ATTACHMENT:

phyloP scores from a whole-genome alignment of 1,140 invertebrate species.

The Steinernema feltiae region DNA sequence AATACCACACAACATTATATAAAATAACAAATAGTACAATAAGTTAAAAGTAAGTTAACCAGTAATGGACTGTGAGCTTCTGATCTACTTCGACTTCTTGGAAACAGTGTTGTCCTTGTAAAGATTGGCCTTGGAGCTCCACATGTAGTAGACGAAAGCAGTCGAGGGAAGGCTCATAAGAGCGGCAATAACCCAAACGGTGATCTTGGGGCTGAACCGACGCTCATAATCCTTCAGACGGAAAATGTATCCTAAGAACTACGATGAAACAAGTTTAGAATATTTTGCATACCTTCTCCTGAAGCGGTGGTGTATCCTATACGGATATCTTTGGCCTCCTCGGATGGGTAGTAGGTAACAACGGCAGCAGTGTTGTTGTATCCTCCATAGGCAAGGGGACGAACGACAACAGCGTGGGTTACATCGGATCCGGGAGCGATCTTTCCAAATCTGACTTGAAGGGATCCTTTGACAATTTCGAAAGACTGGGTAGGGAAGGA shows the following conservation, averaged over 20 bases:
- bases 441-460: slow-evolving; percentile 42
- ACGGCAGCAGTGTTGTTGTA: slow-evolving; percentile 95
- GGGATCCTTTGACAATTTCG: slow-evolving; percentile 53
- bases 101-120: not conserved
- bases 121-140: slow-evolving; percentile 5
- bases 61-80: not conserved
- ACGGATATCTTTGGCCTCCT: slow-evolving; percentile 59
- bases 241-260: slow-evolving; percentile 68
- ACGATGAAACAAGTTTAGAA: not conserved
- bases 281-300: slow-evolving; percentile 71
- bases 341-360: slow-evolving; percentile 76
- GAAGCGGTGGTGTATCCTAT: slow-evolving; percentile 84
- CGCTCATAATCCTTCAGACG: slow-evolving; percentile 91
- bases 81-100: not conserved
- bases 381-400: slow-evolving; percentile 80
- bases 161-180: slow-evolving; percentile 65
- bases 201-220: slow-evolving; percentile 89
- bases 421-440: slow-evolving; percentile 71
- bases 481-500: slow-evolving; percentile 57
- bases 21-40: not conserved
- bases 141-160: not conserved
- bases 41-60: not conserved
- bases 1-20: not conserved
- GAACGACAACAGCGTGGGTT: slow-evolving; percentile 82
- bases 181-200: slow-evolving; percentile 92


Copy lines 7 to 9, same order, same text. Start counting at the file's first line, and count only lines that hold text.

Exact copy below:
- bases 121-140: slow-evolving; percentile 5
- bases 61-80: not conserved
- ACGGATATCTTTGGCCTCCT: slow-evolving; percentile 59